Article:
Late one afternoon in early August, a flock (the correct word is rafter) of turkeys came strolling casually across our back lawn as if they owned the place.
By Paul Hicks
Late one afternoon in early August, a flock (the correct word is rafter) of turkeys came strolling casually across our back lawn as if they owned the place. In a sense they did have prior rights, since their ancestors resided here long before ours arrived.
Those turkey ancestors fed a lot of Native Americans and colonists, but the breed had almost become extinct by the 1930s due to hunting and habitat loss. Then, a program of reintroduction was begun about 40 years ago in New York and other states, which has been almost too successful, as indicated by our casual backyard visitors.
Nonetheless, it is not every day that you get to be hosts to the species that Benjamin Franklin unsuccessfully promoted as our National Emblem instead of the bald eagle. Franklin wrote his daughter: “For in Truth the Turkey is in Comparison a much more respectable Bird, and withal a true original Native of America… He is besides, though a little vain & silly, a Bird of Courage, and would not hesitate to attack a Grenadier of the British Guards who should presume to invade his Farm Yard with a red Coat on.”
Our flock, which consisted of two hens and five poults, as the little ones are called, decided to stay for more than a week when they found enough food (near the bird feeder and around the lawn), shelter (between the fence and the bushes) and a roosting place to spend the night (in a large spruce tree).
At dusk on their first day, as the last of the summer’s fireflies lit up and the bats were doing fly-bys, it was fascinating to watch one hen take off in her labored flight to roost in the spruce tree. After her poults mustered enough courage, they followed her. The process was then repeated by the other hen and her brood. How they all managed to perch through the night seemed a minor miracle.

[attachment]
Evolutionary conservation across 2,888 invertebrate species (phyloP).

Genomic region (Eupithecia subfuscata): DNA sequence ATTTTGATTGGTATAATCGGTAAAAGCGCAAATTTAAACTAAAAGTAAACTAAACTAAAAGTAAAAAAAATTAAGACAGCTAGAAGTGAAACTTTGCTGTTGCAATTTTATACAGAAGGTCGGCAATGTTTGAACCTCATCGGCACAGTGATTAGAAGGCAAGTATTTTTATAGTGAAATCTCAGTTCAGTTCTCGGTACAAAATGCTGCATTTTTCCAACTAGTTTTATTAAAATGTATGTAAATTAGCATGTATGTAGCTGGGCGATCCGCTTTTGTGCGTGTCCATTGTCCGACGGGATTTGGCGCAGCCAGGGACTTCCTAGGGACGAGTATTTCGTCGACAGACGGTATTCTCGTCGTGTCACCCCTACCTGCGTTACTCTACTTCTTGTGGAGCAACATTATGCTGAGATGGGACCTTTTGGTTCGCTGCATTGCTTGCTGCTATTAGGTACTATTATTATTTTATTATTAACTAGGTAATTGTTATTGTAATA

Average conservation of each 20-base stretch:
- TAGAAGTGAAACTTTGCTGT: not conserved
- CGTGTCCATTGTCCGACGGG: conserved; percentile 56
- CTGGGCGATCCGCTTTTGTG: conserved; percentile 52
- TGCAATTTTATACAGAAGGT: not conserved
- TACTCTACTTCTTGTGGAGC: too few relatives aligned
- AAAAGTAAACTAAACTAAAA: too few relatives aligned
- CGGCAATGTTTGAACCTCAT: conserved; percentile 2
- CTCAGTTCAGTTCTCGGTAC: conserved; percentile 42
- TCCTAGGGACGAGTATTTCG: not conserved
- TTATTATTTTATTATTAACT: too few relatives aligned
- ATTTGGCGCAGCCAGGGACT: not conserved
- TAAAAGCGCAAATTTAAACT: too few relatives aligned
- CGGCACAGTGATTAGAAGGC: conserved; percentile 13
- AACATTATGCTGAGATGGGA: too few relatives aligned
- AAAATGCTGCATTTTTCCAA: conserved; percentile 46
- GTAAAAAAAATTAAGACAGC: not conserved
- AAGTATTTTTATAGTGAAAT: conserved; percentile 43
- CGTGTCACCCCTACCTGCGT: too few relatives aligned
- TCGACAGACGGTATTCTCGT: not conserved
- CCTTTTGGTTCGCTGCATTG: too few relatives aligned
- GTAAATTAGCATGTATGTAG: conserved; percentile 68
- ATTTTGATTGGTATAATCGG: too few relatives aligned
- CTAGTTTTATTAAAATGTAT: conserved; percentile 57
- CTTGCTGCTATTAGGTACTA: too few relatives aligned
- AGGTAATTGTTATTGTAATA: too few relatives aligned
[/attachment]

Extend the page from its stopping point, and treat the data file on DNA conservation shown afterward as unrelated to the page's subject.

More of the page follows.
Apparently, young wild turkeys can fly short distances a few weeks after hatching. Our poults, however, preferred to run for cover at the slightest cause for alarm, except on one occasion when our dog, let out by mistake, chased them into the spruce. Domestic turkeys have a reputation for being dumb and pathetic (as in “you’re a turkey”), but their wild cousins, especially the poults, are very alert and wary.
They coexisted easily with the other wildlife in the garden, even when they were competing with our white squirrel for seeds under the bird feeder or sharing the lawn with the groundhogs and rabbits. Fortunately, the flock had gone foraging elsewhere when a sharp-shinned hawk landed on the lawn one day and again when a red-tailed hawk appeared a few days later.
As special as our brief encounter with wild turkeys was, it did not come close to the experience of a naturalist in the Florida pinewoods who spent more than a year “mothering” a flock of 14 wild turkey poults, raising them from hatchlings to “jennies” and “jacks” and on to hens and gobblers.
The story of this extraordinary bonding between a man and his brood of turkeys first appeared as a book, “Illumination in the Flatwoods,” by Joe Hutto, which is available in paperback. It was then made into a film as part of the “Nature” series and was shown on PBS in 2011.
The video, renamed “My Life as a Turkey,” is a fascinating, even thought-provoking documentary of Hutto’s nonstop role as a mother hen turkey. Even though we were sorry to see our young turkeys leave, they at least had two attentive hens to lead and protect them. Our regrets were nothing like the emotions Hutto felt when his flock dispersed into the wild. By then he felt so much a part of his flock that “smooth green grasshoppers had begun to look appetizing.” You can buy the video or find it on the PBS website and watch it for free.